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NFL Draft Results: Green Bay Packers 2015 Draft Summary and Grades

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We take you pick by pick through the Packers' 2015 draft to break down what sort of impact we can expect from this class.

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New Packer CB Quinten Rollins makes a catch at the 2015 Senior Bowl
New Packer CB Quinten Rollins makes a catch at the 2015 Senior Bowl
John David Mercer-USA TODAY Sports

Finally, the 2015 NFL Draft is over, and we know the bulk of the rookie class that the Green Bay Packers will bring to training camp. The eight players chosen by the Packers, consisting of four on offense and four on defense, will look to make an early impact in the team's rookie minicamp next week, along with the team's undrafted free agent signings and tryout invitees.

We'll take you through the draft class pick-by-pick to break down each player, and we also identify a few of the undrafted players who have a good chance at making the final regular-season roster. Finally, we'll recap the class as a whole and assign a grade based on how Ted Thompson balanced need and value as well as the players' expected impacts in 2015 and beyond.

Round One, pick #30
Damarious Randall, cornerback, Arizona State

Randall is a college safety, but more than half of the teams who he spoke with during the draft process (including the Packers) see him as a cornerback in the NFL. In fact, Randall's college coach, Todd Graham, told Packers GM Ted Thompson that he would have been the best cornerback on Arizona State's roster, but that they needed him at free safety because that position was so critical to the success of their defense.

Though he played most of his snaps at free safety, Randall did spend a significant amount of time lined up in man coverage as a slot corner, which is where he will likely have the best chance to contribute immediately in the Packers' defense. Look for him to compete for Casey Hayward for a starting job on the outside opposite Sam Shields, but it's likely that his best shot at playing time on day one comes in the slot in the nickel or dime packages.

All in all, the Packers are enamored with Randall's pure cover ability and ball skills, and he has good athleticism and speed as well. His tackling needs work, though it appears to be primarily his technique that needs to improve - he is certainly willing to make the effort, but just needs to improve on his number of missed tackles.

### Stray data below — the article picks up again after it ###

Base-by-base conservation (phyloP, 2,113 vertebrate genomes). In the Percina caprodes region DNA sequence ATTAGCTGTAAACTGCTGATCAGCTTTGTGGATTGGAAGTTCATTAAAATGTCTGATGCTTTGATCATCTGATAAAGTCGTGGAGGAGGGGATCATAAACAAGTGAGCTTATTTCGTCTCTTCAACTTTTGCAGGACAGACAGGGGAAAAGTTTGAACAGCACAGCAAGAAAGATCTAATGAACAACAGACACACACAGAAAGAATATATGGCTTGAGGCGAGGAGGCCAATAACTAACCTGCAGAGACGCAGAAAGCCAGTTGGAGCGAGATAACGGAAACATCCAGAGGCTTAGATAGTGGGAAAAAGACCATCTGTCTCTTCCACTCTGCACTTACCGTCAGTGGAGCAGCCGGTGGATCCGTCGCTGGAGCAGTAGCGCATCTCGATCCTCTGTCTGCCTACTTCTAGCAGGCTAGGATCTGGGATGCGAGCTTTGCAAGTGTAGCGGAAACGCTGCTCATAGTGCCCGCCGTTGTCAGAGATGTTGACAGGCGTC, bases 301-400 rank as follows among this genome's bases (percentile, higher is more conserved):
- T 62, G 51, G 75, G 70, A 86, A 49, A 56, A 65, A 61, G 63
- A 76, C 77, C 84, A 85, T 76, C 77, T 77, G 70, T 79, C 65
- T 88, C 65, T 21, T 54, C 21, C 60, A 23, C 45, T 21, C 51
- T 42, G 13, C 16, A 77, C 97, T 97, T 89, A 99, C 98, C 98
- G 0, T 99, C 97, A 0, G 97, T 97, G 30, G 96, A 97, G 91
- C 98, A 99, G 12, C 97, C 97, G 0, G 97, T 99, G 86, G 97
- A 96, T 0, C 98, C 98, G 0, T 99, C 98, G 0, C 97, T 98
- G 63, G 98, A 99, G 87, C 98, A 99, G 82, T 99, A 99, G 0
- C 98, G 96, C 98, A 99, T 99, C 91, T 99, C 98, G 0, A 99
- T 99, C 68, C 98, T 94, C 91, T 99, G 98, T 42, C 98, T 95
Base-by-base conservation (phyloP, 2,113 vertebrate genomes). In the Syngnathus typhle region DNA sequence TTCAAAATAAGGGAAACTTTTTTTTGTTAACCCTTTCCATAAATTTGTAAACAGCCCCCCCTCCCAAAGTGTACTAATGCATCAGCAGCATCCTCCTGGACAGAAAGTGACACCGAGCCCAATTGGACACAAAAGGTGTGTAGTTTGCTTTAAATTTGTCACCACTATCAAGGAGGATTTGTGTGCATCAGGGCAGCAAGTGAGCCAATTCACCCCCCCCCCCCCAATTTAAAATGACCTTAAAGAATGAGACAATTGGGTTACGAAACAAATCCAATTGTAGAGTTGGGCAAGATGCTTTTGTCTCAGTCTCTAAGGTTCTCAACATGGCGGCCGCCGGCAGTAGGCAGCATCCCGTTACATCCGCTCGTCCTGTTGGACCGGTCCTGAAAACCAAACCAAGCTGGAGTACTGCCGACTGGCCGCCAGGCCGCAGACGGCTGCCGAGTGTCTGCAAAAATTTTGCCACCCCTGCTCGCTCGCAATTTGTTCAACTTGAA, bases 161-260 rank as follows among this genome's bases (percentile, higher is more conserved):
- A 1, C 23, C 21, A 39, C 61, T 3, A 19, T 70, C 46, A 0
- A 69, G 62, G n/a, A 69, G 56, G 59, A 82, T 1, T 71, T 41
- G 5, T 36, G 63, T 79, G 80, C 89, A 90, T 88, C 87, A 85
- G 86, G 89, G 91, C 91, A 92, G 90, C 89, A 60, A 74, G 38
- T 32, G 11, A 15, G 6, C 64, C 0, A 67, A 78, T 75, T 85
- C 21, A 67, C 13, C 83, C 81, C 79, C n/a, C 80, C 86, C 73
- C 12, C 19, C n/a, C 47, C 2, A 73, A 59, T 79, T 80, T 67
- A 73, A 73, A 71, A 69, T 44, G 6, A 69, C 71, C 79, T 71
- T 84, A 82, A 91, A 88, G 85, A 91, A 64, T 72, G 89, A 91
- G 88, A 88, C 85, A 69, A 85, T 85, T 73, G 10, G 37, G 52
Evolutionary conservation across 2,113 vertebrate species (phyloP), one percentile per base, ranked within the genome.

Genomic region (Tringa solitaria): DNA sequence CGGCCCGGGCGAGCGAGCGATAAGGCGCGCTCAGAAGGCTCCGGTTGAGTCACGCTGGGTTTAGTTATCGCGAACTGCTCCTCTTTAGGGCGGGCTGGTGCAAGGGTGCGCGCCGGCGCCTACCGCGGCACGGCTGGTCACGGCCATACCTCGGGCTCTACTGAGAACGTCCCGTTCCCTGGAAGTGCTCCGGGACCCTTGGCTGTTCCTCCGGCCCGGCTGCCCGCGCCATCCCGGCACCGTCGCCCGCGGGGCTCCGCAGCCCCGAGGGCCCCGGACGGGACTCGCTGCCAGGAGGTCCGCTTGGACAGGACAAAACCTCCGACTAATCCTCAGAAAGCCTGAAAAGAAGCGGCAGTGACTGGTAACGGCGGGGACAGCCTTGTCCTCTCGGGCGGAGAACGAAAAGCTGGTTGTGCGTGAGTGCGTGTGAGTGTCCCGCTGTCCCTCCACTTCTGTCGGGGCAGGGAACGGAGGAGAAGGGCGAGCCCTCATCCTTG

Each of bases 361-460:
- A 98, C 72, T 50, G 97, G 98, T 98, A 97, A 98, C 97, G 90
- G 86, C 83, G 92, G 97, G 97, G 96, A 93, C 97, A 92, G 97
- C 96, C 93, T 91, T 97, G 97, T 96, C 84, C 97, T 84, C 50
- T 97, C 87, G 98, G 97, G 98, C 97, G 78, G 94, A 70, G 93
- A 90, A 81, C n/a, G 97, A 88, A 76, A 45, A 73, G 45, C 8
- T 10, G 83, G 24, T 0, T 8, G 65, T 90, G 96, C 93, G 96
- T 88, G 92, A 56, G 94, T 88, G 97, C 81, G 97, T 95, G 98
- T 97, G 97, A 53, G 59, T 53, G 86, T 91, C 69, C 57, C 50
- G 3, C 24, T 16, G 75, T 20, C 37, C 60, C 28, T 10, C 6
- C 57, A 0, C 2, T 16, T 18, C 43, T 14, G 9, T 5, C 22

Round Two, pick #62
Quinten Rollins, cornerback, Miami (OH)

Where Randall's strength is his top-shelf athleticism and range, Rollins profiles more as a brawler. He's a physical corner who relishes mixing it up with receivers. Rollins doesn't have the size or length of the departed Davon House, but he could earn a similar role playing mostly along the boundaries.

Rollins' background also suggests there's plenty of untapped potential. He played just one year of college football for the Miami Redhawks. Though he made his share of mistakes, Rollins performed well enough to secure MAC Defensive Player of the Year honors.

As with Randall, the key to the Rollins selection is the presence of cornerbacks coach Joe Whitt. Whitt aided the development of Tramon Williams, Shields and House at the position, and the team expects him to do so again with their top draft picks in 2015.

Round Three, pick #94
Ty Montgomery, wide receiver, Stanford

At 6'0", 221 pounds, the Stanford product has a versatile body type. He possesses the strength and quickness to come out of the backfield as well as line up at multiple receiver spots on offense. Montgomery also projects as an NFL-caliber returner, averaging 27.4 yards per kickoff and 18.3 per punt during his college career.

At the same time, Montgomery is still developing as a receiver. He needs to learn how to set up defensive backs to create extra separation and fill out his route tree. Until he does, his contributions in Green Bay are likely to be limited to special teams.

Round Four, pick #129
Jake Ryan, inside linebacker, Michigan

The Packers waited until the early part of day three to address the inside linebacker position. Ted Thompson must not have seen a significant drop off from the higher rated inside linebacker prospects to others that would be available in the later rounds. Opting not to take a run stuffer like Denzel Perryman, the Packers seemed to have a priority on a player that has upside in coverage ability.

Ryan is good in zone coverage, though time will tell if he'll be ready to step in next to Sam Barrington right away. Though Ryan is the best bet of any of the draftees to make a significant impact early in 2015 simply based on the depth chart, it seems likely to be in sub packages. Clay Matthews will likely continue to get snaps inside on early downs before moving back outside to rush the passer in passing situations. In those situations, Ryan may be a good option to come on the field and help out in coverage.

Round Five, pick #147
Brett Hundley, quarterback, UCLA

After trading up about 20 spots in the fifth round (giving up just their seventh-round pick in the process), the Packers grabbed a long-term quarterback project for Mike McCarthy. After going through a long draft fall (and resorting to watching Family Guy and playing ping-pong to take his mind off of it), Hundley landed in a great situation for a raw quarterback, learning from Mike McCarthy and Aaron Rodgers.

Most of the knocks on Hundley regard his technique and comfort level with the position, not athletic ability. That is ideal for a player that will have multiple years to learn from the league's best at the position and from Packers head coach Mike McCarthy. Hundley may be disappointed that he won't have a chance to play right away, but he does have the opportunity to compete for a backup spot. He is still a relatively raw prospect who played in a short passing scheme at UCLA; in 2014, over 54 percent of his attempts traveled six yards or less downfield.